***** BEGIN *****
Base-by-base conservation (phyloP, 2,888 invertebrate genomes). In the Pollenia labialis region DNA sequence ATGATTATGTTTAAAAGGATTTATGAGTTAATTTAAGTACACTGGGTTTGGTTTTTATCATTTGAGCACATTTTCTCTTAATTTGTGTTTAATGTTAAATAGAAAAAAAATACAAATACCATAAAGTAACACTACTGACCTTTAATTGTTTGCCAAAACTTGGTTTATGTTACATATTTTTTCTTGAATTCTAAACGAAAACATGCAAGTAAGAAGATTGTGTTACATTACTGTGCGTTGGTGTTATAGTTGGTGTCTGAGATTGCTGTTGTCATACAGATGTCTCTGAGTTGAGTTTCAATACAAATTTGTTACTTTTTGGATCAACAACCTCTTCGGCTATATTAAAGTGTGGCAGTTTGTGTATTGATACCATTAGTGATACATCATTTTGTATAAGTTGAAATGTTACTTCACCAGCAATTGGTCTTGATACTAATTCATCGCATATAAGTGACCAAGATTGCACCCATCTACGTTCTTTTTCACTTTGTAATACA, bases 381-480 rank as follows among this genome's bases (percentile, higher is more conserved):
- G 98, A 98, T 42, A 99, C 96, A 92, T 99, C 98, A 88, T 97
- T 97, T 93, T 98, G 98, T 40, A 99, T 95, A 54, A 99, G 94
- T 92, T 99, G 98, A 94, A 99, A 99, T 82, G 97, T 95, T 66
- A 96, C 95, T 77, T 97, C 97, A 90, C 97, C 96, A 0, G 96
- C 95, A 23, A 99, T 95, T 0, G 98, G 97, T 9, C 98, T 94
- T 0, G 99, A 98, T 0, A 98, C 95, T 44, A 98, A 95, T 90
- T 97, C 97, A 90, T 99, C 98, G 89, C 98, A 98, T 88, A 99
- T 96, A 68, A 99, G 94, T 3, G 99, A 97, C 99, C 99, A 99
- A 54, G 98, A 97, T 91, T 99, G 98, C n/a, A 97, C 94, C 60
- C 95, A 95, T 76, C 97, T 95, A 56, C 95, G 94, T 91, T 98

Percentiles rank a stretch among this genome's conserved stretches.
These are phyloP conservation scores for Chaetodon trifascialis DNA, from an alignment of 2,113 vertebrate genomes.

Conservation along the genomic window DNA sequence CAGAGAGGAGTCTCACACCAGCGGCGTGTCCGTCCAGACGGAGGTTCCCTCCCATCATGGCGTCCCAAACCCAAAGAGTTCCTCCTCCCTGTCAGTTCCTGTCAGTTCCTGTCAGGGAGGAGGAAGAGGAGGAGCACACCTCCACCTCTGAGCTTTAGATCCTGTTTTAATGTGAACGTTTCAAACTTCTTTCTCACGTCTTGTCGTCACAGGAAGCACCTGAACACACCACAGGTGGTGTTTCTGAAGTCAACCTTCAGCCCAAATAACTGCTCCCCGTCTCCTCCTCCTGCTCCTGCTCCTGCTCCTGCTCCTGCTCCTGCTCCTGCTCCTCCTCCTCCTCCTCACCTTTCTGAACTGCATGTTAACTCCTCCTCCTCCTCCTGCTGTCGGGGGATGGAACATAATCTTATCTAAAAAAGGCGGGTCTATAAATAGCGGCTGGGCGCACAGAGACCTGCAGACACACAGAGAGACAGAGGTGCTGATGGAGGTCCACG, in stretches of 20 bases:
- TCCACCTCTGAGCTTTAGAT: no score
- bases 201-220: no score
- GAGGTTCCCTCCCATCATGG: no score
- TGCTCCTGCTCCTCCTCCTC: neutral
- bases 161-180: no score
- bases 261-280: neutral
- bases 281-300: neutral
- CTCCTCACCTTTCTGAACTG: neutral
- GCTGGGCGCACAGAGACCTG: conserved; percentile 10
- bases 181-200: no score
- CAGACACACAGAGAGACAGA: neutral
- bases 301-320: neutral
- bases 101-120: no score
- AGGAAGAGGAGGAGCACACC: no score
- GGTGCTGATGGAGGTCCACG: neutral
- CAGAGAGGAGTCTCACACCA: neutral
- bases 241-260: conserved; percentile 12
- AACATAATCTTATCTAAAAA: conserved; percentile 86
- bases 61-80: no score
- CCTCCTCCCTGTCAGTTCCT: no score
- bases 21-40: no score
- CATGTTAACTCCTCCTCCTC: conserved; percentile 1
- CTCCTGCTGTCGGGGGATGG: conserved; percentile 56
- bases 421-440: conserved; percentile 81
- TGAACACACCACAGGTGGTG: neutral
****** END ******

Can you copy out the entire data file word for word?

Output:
Base-by-base conservation (phyloP, 2,888 invertebrate genomes). In the Pollenia labialis region DNA sequence ATGATTATGTTTAAAAGGATTTATGAGTTAATTTAAGTACACTGGGTTTGGTTTTTATCATTTGAGCACATTTTCTCTTAATTTGTGTTTAATGTTAAATAGAAAAAAAATACAAATACCATAAAGTAACACTACTGACCTTTAATTGTTTGCCAAAACTTGGTTTATGTTACATATTTTTTCTTGAATTCTAAACGAAAACATGCAAGTAAGAAGATTGTGTTACATTACTGTGCGTTGGTGTTATAGTTGGTGTCTGAGATTGCTGTTGTCATACAGATGTCTCTGAGTTGAGTTTCAATACAAATTTGTTACTTTTTGGATCAACAACCTCTTCGGCTATATTAAAGTGTGGCAGTTTGTGTATTGATACCATTAGTGATACATCATTTTGTATAAGTTGAAATGTTACTTCACCAGCAATTGGTCTTGATACTAATTCATCGCATATAAGTGACCAAGATTGCACCCATCTACGTTCTTTTTCACTTTGTAATACA, bases 381-480 rank as follows among this genome's bases (percentile, higher is more conserved):
- G 98, A 98, T 42, A 99, C 96, A 92, T 99, C 98, A 88, T 97
- T 97, T 93, T 98, G 98, T 40, A 99, T 95, A 54, A 99, G 94
- T 92, T 99, G 98, A 94, A 99, A 99, T 82, G 97, T 95, T 66
- A 96, C 95, T 77, T 97, C 97, A 90, C 97, C 96, A 0, G 96
- C 95, A 23, A 99, T 95, T 0, G 98, G 97, T 9, C 98, T 94
- T 0, G 99, A 98, T 0, A 98, C 95, T 44, A 98, A 95, T 90
- T 97, C 97, A 90, T 99, C 98, G 89, C 98, A 98, T 88, A 99
- T 96, A 68, A 99, G 94, T 3, G 99, A 97, C 99, C 99, A 99
- A 54, G 98, A 97, T 91, T 99, G 98, C n/a, A 97, C 94, C 60
- C 95, A 95, T 76, C 97, T 95, A 56, C 95, G 94, T 91, T 98

Percentiles rank a stretch among this genome's conserved stretches.
These are phyloP conservation scores for Chaetodon trifascialis DNA, from an alignment of 2,113 vertebrate genomes.

Conservation along the genomic window DNA sequence CAGAGAGGAGTCTCACACCAGCGGCGTGTCCGTCCAGACGGAGGTTCCCTCCCATCATGGCGTCCCAAACCCAAAGAGTTCCTCCTCCCTGTCAGTTCCTGTCAGTTCCTGTCAGGGAGGAGGAAGAGGAGGAGCACACCTCCACCTCTGAGCTTTAGATCCTGTTTTAATGTGAACGTTTCAAACTTCTTTCTCACGTCTTGTCGTCACAGGAAGCACCTGAACACACCACAGGTGGTGTTTCTGAAGTCAACCTTCAGCCCAAATAACTGCTCCCCGTCTCCTCCTCCTGCTCCTGCTCCTGCTCCTGCTCCTGCTCCTGCTCCTGCTCCTCCTCCTCCTCCTCACCTTTCTGAACTGCATGTTAACTCCTCCTCCTCCTCCTGCTGTCGGGGGATGGAACATAATCTTATCTAAAAAAGGCGGGTCTATAAATAGCGGCTGGGCGCACAGAGACCTGCAGACACACAGAGAGACAGAGGTGCTGATGGAGGTCCACG, in stretches of 20 bases:
- TCCACCTCTGAGCTTTAGAT: no score
- bases 201-220: no score
- GAGGTTCCCTCCCATCATGG: no score
- TGCTCCTGCTCCTCCTCCTC: neutral
- bases 161-180: no score
- bases 261-280: neutral
- bases 281-300: neutral
- CTCCTCACCTTTCTGAACTG: neutral
- GCTGGGCGCACAGAGACCTG: conserved; percentile 10
- bases 181-200: no score
- CAGACACACAGAGAGACAGA: neutral
- bases 301-320: neutral
- bases 101-120: no score
- AGGAAGAGGAGGAGCACACC: no score
- GGTGCTGATGGAGGTCCACG: neutral
- CAGAGAGGAGTCTCACACCA: neutral
- bases 241-260: conserved; percentile 12
- AACATAATCTTATCTAAAAA: conserved; percentile 86
- bases 61-80: no score
- CCTCCTCCCTGTCAGTTCCT: no score
- bases 21-40: no score
- CATGTTAACTCCTCCTCCTC: conserved; percentile 1
- CTCCTGCTGTCGGGGGATGG: conserved; percentile 56
- bases 421-440: conserved; percentile 81
- TGAACACACCACAGGTGGTG: neutral